Granted we've endured a couple of recent Thanksgiving feasts, so a lengthy run of leftover turkey and ham has kept me from going hungry.
But once those microwaveable leftovers are gone, I'm on my own -- which can be dangerous in oh-so-many ways.
When I check the cupboards and the three refrigerators we now own, I find bits of this and pieces of that.
Dry cereal but no milk. Canned potatoes but no gravy. A pound of bacon but no lettuce or tomato. Can after can of pumpkin but not a pie or whipped topping in sight.
Not exactly the fate of Old Mother Hubbard but nearly as helpless.
Believe me, I'm not going hungry. That's easy to see. But I can commiserate at least a tiny bit with those who do wonder where their next meal might come from.
Certainly, I can afford to call Marvin's, Mama's or any of Greencastle's 27 pizza places and have something delivered. Usually I just choose not to since generally it is just me, and that would only mean more leftovers. Not that having leftover Pizza King barbecue pizza isn't a little slice of heaven all its own or that half a GCB is better than none ...
Certainly I can afford to be picky as well.
Of course, that isn't so true for many clients at the Putnam County Emergency Food Pantry.
Director Judy Miller says November brought an astounding 664 of them to the 620 Tennessee St. location in Greencastle.
Believe me, they weren't looking for Thanksgiving dinner fixings (although check for more on that later). Most were looking for a way just to put food on the table for their families.
"Our numbers are up," Miller acknowledged. "That's not a record but it's up there for what we've been doing."
Before we go any further, Miller also wants to set the record straight. The Putnam County Emergency Food Pantry is not -- repeat, not -- closing.
Not now, probably not ever (unless we can magically eradicate hunger, poverty and joblessness). It isn't even in danger of closing. What is true is that it's a vital community service that could certainly use some more assistance from the community it serves.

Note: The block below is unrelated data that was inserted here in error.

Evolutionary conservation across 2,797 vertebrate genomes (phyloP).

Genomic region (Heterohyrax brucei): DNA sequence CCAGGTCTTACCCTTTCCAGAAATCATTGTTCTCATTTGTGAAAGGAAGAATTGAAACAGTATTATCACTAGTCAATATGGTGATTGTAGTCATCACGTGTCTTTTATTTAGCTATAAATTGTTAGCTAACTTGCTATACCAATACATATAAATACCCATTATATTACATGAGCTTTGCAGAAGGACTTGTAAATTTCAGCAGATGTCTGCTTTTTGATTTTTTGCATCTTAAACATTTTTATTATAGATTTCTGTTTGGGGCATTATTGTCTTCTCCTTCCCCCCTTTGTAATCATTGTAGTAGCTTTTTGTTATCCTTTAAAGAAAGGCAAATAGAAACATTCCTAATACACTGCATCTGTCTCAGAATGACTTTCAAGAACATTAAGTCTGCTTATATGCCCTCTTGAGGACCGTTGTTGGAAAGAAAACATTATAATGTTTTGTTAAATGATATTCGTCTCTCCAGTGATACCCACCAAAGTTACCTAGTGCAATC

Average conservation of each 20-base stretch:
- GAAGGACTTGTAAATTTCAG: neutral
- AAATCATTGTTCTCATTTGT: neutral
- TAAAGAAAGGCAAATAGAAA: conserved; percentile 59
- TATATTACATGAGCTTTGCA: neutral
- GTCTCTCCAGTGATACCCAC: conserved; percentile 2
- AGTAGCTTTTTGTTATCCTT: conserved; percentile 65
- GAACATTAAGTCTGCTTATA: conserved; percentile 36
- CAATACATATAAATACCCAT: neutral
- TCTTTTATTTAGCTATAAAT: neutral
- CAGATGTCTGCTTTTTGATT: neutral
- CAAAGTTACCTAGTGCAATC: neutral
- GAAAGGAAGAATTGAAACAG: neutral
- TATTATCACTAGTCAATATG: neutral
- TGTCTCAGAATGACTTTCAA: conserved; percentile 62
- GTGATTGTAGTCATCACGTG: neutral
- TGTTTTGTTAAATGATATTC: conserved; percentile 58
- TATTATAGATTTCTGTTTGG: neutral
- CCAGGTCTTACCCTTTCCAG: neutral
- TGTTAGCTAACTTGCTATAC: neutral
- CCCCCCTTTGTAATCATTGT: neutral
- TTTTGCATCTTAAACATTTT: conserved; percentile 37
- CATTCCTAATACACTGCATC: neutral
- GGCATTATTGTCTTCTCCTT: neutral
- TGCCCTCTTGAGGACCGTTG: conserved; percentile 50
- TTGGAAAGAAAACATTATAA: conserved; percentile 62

Where the Food Pantry is really hurting is in monetary donations, Miller said.
And before you get all sarcastic and say, "Aren't we all," remember that most of us are probably only a couple of paychecks away from visiting Judy Miller and friends at the Old Skate Place building ourselves.
Organizations that can help contribute monetarily can do so by sending a check to P.O. Box 423, Greencastle.
Those able to contribute canned foods and necessities to the Food Pantry can bring them to the office in the second building east of KFC just south of Robe-Ann Park. Hours are 9 a.m. to noon Monday, Tuesday and Thursday.
Miller is uncertain how the rumor that the Food Pantry was closing got started. "I guess you never know what people are going to say," she reasoned, "but we wanted to stop that (from spreading) before it got going."
Among the pantry's greatest needs are canned veggies (particularly corn and green beans), soups (vegetable is always good), pork and beans, canned fruit and canned chili.
"Please make sure to watch the expiration dates," Miller cautioned. "They should be current. I've thrown away oodles of cans recently with dates as far back as 2005."
While the Food Pantry doesn't like to look a gift horse in the mouth, Miller points out that it has no real need for the canned pumpkin, cranberry sauce or creamed soups that tend to show up this time of year.
Folks struggling to put food on the table really aren't making pumpkin pies or creating creamy casseroles with the staples they have been provided at the Food Pantry.
"We don't put pumpkin and creamed soups in the boxes," Miler said. "They'll just take them out. We have a hard time getting rid of cranberry sauce as well.
"I have canned pumpkin with 2014 and 2015 dates on them, so they'll still be good for next year. We certainly won't need any more."
Nope. Not at my house either.